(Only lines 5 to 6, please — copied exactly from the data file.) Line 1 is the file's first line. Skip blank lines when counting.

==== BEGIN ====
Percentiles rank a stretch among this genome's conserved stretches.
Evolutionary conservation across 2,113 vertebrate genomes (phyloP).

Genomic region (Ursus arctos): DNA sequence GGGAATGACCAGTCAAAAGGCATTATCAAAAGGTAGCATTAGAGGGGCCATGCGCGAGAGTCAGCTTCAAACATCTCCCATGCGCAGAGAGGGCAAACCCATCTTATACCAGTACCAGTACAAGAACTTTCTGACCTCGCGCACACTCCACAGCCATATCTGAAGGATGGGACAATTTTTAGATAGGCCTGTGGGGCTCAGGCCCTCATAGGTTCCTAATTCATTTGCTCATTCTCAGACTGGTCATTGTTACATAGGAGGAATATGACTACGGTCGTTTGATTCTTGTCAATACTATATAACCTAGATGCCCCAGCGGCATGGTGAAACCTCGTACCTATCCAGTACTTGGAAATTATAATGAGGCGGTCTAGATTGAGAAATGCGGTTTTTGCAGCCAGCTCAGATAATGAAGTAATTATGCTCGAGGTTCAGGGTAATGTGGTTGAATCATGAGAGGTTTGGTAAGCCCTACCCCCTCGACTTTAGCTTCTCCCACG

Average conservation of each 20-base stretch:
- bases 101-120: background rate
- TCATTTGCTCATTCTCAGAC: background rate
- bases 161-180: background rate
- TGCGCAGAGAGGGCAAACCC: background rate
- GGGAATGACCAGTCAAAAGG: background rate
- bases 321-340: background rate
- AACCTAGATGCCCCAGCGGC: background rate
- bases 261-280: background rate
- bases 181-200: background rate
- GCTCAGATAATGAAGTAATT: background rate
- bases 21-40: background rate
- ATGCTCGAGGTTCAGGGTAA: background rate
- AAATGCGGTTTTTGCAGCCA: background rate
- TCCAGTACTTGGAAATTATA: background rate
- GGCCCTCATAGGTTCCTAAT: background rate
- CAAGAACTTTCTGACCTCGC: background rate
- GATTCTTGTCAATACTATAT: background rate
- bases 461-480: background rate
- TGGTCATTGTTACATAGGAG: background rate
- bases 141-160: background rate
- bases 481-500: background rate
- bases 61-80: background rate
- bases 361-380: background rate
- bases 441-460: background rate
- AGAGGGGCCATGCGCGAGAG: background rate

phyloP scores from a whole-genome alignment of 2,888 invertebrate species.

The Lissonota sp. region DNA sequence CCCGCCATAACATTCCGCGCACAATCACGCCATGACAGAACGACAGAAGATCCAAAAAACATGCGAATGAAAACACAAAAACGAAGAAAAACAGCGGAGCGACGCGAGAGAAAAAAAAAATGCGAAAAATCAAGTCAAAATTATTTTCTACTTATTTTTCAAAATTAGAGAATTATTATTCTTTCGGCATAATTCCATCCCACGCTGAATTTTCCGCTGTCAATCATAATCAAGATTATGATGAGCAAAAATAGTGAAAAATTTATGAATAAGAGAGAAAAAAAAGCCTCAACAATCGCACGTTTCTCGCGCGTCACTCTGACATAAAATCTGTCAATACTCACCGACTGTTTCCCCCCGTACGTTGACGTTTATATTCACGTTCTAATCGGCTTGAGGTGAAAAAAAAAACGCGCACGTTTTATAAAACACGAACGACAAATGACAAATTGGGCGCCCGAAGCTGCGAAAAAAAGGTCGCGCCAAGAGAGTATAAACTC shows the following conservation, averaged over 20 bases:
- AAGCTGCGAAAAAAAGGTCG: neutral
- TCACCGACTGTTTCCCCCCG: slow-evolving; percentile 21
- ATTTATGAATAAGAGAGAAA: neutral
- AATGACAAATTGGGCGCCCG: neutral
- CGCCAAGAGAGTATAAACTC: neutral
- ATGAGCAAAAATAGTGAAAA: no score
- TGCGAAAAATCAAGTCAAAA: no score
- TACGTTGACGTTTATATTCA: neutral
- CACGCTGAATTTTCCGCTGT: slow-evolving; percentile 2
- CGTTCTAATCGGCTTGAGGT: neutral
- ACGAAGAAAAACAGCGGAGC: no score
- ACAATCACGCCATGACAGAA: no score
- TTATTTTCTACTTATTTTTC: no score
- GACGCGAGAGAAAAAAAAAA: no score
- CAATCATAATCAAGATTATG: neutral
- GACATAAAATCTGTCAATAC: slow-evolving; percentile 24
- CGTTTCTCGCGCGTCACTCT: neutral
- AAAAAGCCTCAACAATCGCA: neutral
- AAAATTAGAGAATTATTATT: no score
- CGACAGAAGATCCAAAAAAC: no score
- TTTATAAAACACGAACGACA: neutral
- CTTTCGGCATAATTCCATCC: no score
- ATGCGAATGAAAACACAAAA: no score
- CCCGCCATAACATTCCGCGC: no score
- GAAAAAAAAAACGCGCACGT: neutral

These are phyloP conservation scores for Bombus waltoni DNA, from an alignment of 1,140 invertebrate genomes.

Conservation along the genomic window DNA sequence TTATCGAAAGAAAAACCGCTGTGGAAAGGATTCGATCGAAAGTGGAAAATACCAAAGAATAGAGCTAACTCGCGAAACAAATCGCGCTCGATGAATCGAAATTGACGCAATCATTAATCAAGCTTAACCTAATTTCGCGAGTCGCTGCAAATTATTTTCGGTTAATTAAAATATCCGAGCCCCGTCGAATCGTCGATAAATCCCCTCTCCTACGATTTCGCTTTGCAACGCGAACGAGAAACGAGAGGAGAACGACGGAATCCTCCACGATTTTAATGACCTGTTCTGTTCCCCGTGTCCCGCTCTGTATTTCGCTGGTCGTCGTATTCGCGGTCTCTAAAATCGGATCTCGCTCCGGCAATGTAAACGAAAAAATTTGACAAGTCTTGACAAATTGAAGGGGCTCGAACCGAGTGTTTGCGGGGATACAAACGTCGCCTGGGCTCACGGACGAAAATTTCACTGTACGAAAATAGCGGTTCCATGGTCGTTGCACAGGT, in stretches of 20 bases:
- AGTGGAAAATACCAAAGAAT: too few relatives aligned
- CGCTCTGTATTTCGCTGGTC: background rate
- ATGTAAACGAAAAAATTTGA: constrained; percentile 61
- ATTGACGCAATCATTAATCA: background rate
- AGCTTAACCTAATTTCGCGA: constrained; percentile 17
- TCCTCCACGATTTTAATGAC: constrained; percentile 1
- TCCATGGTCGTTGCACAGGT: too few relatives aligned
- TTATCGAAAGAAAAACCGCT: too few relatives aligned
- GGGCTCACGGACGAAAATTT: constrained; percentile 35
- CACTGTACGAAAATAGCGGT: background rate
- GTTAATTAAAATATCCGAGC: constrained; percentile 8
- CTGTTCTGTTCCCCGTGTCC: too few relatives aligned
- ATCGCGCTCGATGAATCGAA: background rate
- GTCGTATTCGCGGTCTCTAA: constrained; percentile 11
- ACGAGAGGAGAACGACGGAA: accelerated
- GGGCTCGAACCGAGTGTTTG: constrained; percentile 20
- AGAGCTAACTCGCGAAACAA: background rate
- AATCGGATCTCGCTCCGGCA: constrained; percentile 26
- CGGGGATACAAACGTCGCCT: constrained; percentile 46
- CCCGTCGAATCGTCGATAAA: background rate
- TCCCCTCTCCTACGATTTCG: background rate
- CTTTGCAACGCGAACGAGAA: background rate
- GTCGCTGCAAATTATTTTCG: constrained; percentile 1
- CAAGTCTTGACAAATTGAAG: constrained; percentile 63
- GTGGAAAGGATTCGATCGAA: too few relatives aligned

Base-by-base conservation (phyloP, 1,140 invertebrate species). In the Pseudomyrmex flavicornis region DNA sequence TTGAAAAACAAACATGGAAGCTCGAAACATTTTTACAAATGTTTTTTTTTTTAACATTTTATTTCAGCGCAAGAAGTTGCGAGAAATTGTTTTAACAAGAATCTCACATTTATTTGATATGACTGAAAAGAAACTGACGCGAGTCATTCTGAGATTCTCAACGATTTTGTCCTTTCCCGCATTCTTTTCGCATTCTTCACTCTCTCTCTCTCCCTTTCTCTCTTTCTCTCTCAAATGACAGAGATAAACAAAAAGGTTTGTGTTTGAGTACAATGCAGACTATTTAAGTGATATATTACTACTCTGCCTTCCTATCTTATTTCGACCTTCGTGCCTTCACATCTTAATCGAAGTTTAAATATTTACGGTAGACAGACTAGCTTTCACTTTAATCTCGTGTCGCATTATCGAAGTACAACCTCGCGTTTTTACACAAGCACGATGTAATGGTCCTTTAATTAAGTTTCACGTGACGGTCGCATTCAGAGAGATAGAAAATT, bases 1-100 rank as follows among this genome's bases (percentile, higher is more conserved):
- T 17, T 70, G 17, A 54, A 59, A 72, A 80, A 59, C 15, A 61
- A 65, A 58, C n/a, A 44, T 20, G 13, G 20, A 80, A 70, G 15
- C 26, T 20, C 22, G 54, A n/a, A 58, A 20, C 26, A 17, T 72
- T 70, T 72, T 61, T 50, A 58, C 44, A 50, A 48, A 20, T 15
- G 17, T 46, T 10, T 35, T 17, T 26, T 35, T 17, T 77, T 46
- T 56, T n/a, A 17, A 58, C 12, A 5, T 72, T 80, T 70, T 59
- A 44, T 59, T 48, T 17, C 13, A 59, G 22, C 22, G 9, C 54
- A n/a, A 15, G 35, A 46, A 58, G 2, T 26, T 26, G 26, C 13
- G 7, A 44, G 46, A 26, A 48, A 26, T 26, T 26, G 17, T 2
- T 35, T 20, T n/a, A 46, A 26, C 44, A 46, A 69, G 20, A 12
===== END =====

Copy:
- bases 101-120: background rate
- TCATTTGCTCATTCTCAGAC: background rate